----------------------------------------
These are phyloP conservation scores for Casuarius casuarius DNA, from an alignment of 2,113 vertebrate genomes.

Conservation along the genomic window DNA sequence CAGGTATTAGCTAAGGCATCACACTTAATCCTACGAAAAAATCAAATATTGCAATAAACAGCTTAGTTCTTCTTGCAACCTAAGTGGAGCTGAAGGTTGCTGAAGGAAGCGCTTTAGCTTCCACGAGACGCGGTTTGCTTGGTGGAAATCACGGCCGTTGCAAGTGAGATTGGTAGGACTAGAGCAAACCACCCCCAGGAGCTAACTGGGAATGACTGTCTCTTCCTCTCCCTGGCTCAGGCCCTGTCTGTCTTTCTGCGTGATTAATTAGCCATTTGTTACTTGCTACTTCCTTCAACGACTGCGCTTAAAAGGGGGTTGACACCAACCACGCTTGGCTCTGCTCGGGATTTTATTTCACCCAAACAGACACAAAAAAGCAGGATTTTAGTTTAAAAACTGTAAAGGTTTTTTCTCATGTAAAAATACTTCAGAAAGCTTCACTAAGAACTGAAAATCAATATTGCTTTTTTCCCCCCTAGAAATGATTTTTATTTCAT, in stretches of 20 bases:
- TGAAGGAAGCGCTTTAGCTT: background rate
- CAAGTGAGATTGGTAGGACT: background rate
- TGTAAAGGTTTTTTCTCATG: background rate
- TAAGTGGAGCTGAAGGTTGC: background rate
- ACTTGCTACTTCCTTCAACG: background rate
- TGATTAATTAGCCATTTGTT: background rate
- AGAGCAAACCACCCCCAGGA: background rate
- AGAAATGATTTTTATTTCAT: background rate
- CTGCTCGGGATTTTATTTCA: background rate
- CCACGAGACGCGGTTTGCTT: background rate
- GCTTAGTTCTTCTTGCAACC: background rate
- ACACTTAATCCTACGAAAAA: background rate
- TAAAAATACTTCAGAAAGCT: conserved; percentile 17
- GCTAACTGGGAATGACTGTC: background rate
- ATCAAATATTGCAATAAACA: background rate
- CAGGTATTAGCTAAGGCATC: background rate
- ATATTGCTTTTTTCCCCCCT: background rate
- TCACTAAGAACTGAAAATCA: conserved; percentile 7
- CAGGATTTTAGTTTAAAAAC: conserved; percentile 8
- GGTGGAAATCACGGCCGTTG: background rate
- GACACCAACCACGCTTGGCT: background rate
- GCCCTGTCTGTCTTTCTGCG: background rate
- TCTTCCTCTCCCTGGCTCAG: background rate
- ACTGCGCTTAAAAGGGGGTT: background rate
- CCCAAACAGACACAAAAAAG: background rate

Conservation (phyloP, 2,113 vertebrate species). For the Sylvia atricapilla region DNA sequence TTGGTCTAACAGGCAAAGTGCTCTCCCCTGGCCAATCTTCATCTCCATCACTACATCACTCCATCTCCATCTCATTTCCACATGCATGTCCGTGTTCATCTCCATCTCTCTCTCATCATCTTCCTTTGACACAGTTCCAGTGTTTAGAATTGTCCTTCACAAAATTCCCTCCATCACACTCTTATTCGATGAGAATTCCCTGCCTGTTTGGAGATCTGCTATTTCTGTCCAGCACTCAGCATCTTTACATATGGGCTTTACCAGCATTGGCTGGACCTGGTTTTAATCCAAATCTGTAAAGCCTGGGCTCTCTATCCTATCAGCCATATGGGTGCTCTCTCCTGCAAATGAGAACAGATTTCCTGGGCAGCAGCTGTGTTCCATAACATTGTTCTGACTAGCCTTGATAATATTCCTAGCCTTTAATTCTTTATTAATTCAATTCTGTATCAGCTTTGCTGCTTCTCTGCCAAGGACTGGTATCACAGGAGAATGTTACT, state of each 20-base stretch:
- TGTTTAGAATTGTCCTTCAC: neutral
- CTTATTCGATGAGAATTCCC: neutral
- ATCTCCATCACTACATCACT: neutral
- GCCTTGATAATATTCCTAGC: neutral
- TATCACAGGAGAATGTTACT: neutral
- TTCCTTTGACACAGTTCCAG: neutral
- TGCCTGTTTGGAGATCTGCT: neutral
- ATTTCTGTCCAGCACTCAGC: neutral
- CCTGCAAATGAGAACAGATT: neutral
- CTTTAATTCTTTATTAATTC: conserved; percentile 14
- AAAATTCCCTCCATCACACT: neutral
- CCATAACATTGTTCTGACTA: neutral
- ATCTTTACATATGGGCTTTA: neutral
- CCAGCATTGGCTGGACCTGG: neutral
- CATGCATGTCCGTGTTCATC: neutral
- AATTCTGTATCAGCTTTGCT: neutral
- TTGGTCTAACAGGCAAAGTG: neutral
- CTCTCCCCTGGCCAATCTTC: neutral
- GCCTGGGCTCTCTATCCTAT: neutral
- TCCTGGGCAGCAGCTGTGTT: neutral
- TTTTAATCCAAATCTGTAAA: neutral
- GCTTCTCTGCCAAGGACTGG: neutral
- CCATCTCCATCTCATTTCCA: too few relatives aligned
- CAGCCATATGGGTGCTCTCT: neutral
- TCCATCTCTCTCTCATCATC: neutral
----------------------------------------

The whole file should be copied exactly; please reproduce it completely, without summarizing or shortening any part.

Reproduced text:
These are phyloP conservation scores for Casuarius casuarius DNA, from an alignment of 2,113 vertebrate genomes.

Conservation along the genomic window DNA sequence CAGGTATTAGCTAAGGCATCACACTTAATCCTACGAAAAAATCAAATATTGCAATAAACAGCTTAGTTCTTCTTGCAACCTAAGTGGAGCTGAAGGTTGCTGAAGGAAGCGCTTTAGCTTCCACGAGACGCGGTTTGCTTGGTGGAAATCACGGCCGTTGCAAGTGAGATTGGTAGGACTAGAGCAAACCACCCCCAGGAGCTAACTGGGAATGACTGTCTCTTCCTCTCCCTGGCTCAGGCCCTGTCTGTCTTTCTGCGTGATTAATTAGCCATTTGTTACTTGCTACTTCCTTCAACGACTGCGCTTAAAAGGGGGTTGACACCAACCACGCTTGGCTCTGCTCGGGATTTTATTTCACCCAAACAGACACAAAAAAGCAGGATTTTAGTTTAAAAACTGTAAAGGTTTTTTCTCATGTAAAAATACTTCAGAAAGCTTCACTAAGAACTGAAAATCAATATTGCTTTTTTCCCCCCTAGAAATGATTTTTATTTCAT, in stretches of 20 bases:
- TGAAGGAAGCGCTTTAGCTT: background rate
- CAAGTGAGATTGGTAGGACT: background rate
- TGTAAAGGTTTTTTCTCATG: background rate
- TAAGTGGAGCTGAAGGTTGC: background rate
- ACTTGCTACTTCCTTCAACG: background rate
- TGATTAATTAGCCATTTGTT: background rate
- AGAGCAAACCACCCCCAGGA: background rate
- AGAAATGATTTTTATTTCAT: background rate
- CTGCTCGGGATTTTATTTCA: background rate
- CCACGAGACGCGGTTTGCTT: background rate
- GCTTAGTTCTTCTTGCAACC: background rate
- ACACTTAATCCTACGAAAAA: background rate
- TAAAAATACTTCAGAAAGCT: conserved; percentile 17
- GCTAACTGGGAATGACTGTC: background rate
- ATCAAATATTGCAATAAACA: background rate
- CAGGTATTAGCTAAGGCATC: background rate
- ATATTGCTTTTTTCCCCCCT: background rate
- TCACTAAGAACTGAAAATCA: conserved; percentile 7
- CAGGATTTTAGTTTAAAAAC: conserved; percentile 8
- GGTGGAAATCACGGCCGTTG: background rate
- GACACCAACCACGCTTGGCT: background rate
- GCCCTGTCTGTCTTTCTGCG: background rate
- TCTTCCTCTCCCTGGCTCAG: background rate
- ACTGCGCTTAAAAGGGGGTT: background rate
- CCCAAACAGACACAAAAAAG: background rate

Conservation (phyloP, 2,113 vertebrate species). For the Sylvia atricapilla region DNA sequence TTGGTCTAACAGGCAAAGTGCTCTCCCCTGGCCAATCTTCATCTCCATCACTACATCACTCCATCTCCATCTCATTTCCACATGCATGTCCGTGTTCATCTCCATCTCTCTCTCATCATCTTCCTTTGACACAGTTCCAGTGTTTAGAATTGTCCTTCACAAAATTCCCTCCATCACACTCTTATTCGATGAGAATTCCCTGCCTGTTTGGAGATCTGCTATTTCTGTCCAGCACTCAGCATCTTTACATATGGGCTTTACCAGCATTGGCTGGACCTGGTTTTAATCCAAATCTGTAAAGCCTGGGCTCTCTATCCTATCAGCCATATGGGTGCTCTCTCCTGCAAATGAGAACAGATTTCCTGGGCAGCAGCTGTGTTCCATAACATTGTTCTGACTAGCCTTGATAATATTCCTAGCCTTTAATTCTTTATTAATTCAATTCTGTATCAGCTTTGCTGCTTCTCTGCCAAGGACTGGTATCACAGGAGAATGTTACT, state of each 20-base stretch:
- TGTTTAGAATTGTCCTTCAC: neutral
- CTTATTCGATGAGAATTCCC: neutral
- ATCTCCATCACTACATCACT: neutral
- GCCTTGATAATATTCCTAGC: neutral
- TATCACAGGAGAATGTTACT: neutral
- TTCCTTTGACACAGTTCCAG: neutral
- TGCCTGTTTGGAGATCTGCT: neutral
- ATTTCTGTCCAGCACTCAGC: neutral
- CCTGCAAATGAGAACAGATT: neutral
- CTTTAATTCTTTATTAATTC: conserved; percentile 14
- AAAATTCCCTCCATCACACT: neutral
- CCATAACATTGTTCTGACTA: neutral
- ATCTTTACATATGGGCTTTA: neutral
- CCAGCATTGGCTGGACCTGG: neutral
- CATGCATGTCCGTGTTCATC: neutral
- AATTCTGTATCAGCTTTGCT: neutral
- TTGGTCTAACAGGCAAAGTG: neutral
- CTCTCCCCTGGCCAATCTTC: neutral
- GCCTGGGCTCTCTATCCTAT: neutral
- TCCTGGGCAGCAGCTGTGTT: neutral
- TTTTAATCCAAATCTGTAAA: neutral
- GCTTCTCTGCCAAGGACTGG: neutral
- CCATCTCCATCTCATTTCCA: too few relatives aligned
- CAGCCATATGGGTGCTCTCT: neutral
- TCCATCTCTCTCTCATCATC: neutral